Refrigerated and Frozen Foods Magazine has published an article in which extravagant claims made by TPPL (Thin Plate Pure Lead) batteries (a type of lead-acid battery) are busted by a battery industry expert and user. Read the full text by Nigel Calder below.
- Thin Plate Pure Lead (TPPL) batteries are a variant of Absorbed Glass Mat (AGM) batteries.
- TPPL batteries perform in a very similar fashion to any other AGM battery, notably requiring regular extended charges at declining charge acceptance rates to bring the batteries to a full state of charge in order to hold sulfation at bay.
- Compared to most other AGM batteries – at any given state of charge (SoC) – TPPL batteries have the potential to absorb somewhat more charging current, but this is a relatively modest shift in the charge acceptance rate (CAR).
- Although the time to a full charge can be reduced, the final part of the charge cycle, which is necessary to hold sulfation at bay, will still take an extended period of time at steadily reducing charge acceptance rates.
- When compared to most lithium-ion chemistries, typically double the nominal capacity is required to achieve the same effective capacity, which translates into two to four times the weight and volume.
- As with any lead-acid battery, if operated in a permanent partial state of charge TPPL batteries steadily lose capacity, Lithium-ion batteries, by comparison, do not.
- Although the efficiency at converting charging current into usable battery capacity is higher in TPPL batteries than with most other lead-acid varieties, it is still significantly less than that of lithium-ion.
- In high-rate charge and discharge situations, the increased inefficiency of TPPL batteries translates into internal heat which reduces battery life expectancy. Even when operated optimally, the cycle life is several times less than that of most lithium-ion systems. Depending on the charging source, the necessity to have a regular extended charge cycle can dramatically drive up the kilowatt-hour ‘throughput’ cost of TPPL as compared to that of lithium-ion.
- The batteries can be charged at up to the 6C rate (six times their rated capacity). EnerSys has a graph showing that with an initial charge rate of three times a battery’s rated capacity, from a fully discharged state these batteries can be 100% charged in 30 minutes (Enersys Publication No: US-ODY-TM-001 – April 2011). In my experience (based on a considerable amount of testing), in the real world and in a fully discharged state, the batteries may absorb the 3C rate for a limited period of time, but this charge acceptance rate declines to the 1C rate by around 60% to 70% state of charge. Thereafter, although the charge acceptance rate is higher than with traditional deep cycle batteries, it follows the same curve as with any other lead-acid model. To fully recharge these batteries from a fully discharged state, even with unlimited charging sources, is going to take two to three hours. In many marine applications, the batteries do not receive this full charge cycle on a regular basis (i.e. are operated in a partial state of charge).
- The batteries are resistant to sulfation. This is at best only partially true. When operated in a partial state of charge, they perform in a very similar fashion to other AGM batteries (of which they are a subset), which is to say that as the partial state of charge cycles accumulate there is a progressive loss of capacity. This capacity can frequently be recovered with a controlled overcharge, but for this to be successful the voltage has to be driven to high levels (sometimes almost to 3v/cell, or 17.8 volts with a 12v battery) at low current levels (3%-5% of a battery’s rated capacity). This requires specialized charging equipment and careful attention. During a high-voltage capacity-recovery charge, some venting of electrolyte will occur. In general, these batteries are manufactured with surplus electrolyte and so they can handle a limited number of these ‘conditioning’ cycles, but over time the electrolyte will dry out and the battery will fail. In a partial state of charge situation, to avoid capacity loss the batteries should be brought to a full state of charge with an extended charge cycle every week, which is not practical in many marine applications.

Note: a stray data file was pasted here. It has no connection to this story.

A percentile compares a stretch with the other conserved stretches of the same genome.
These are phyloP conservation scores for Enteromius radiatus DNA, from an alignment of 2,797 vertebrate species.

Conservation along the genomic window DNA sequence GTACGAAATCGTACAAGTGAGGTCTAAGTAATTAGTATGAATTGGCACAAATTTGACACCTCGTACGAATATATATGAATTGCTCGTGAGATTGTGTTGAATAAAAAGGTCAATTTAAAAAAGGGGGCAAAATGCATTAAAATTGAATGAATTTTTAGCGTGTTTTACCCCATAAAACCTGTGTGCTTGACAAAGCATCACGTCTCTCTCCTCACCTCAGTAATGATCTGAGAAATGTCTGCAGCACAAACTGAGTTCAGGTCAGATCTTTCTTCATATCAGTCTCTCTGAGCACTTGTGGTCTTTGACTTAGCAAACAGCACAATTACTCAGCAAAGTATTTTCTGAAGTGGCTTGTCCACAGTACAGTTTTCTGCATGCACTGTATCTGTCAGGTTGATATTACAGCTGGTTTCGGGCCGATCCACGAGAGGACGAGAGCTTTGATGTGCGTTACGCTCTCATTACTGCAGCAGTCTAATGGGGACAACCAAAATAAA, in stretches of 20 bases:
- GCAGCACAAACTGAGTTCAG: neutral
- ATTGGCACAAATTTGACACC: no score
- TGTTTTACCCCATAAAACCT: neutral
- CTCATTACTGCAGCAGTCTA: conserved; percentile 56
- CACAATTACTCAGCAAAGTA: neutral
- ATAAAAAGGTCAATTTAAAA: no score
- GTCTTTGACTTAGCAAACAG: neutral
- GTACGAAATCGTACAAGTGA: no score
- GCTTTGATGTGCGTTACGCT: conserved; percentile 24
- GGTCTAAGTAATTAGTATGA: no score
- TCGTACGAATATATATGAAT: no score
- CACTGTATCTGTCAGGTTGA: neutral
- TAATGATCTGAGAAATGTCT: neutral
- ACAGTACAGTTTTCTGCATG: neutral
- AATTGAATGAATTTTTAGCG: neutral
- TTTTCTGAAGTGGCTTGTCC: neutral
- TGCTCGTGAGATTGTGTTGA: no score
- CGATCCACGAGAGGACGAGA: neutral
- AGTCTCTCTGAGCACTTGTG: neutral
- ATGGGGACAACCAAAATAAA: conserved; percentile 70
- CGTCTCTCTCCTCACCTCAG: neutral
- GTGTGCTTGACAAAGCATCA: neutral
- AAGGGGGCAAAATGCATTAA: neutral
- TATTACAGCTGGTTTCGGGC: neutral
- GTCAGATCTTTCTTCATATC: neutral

- Up to 80% of the rated capacity is usable for hundreds of cycles. This may be true in the laboratory, but it presupposes a full recharge after each discharge which, as noted above, requires an extended charge cycle. In the marine world, the full recharge often does not occur, in which case the usable capacity is reduced and then, because of the lack of a full recharge, additionally reduces over time. In many applications, the usable capacity is limited to around 50%.
- The batteries will support rapid discharges and recharges. This is true up to the 1C level, although on the recharge side as noted above not beyond 60%-70% state of charge and on the discharge side, Peukert’s equation applies as with any other lead-acid unit (although the exponent may be a little different) which is to say the higher the rate of discharge, the less the capacity that can be withdrawn before the voltage crashes. At a 1C discharge rate, the effective capacity is greatly reduced. The other thing to note is that although TPPL is ~85% efficient, at high discharge and recharge rates a considerable amount of internal heat is generated which will reduce battery life if not adequately managed.
- If brought to a full state of charge, the batteries can be stored for months without additional charging. This is true, because of the low self-discharge rates.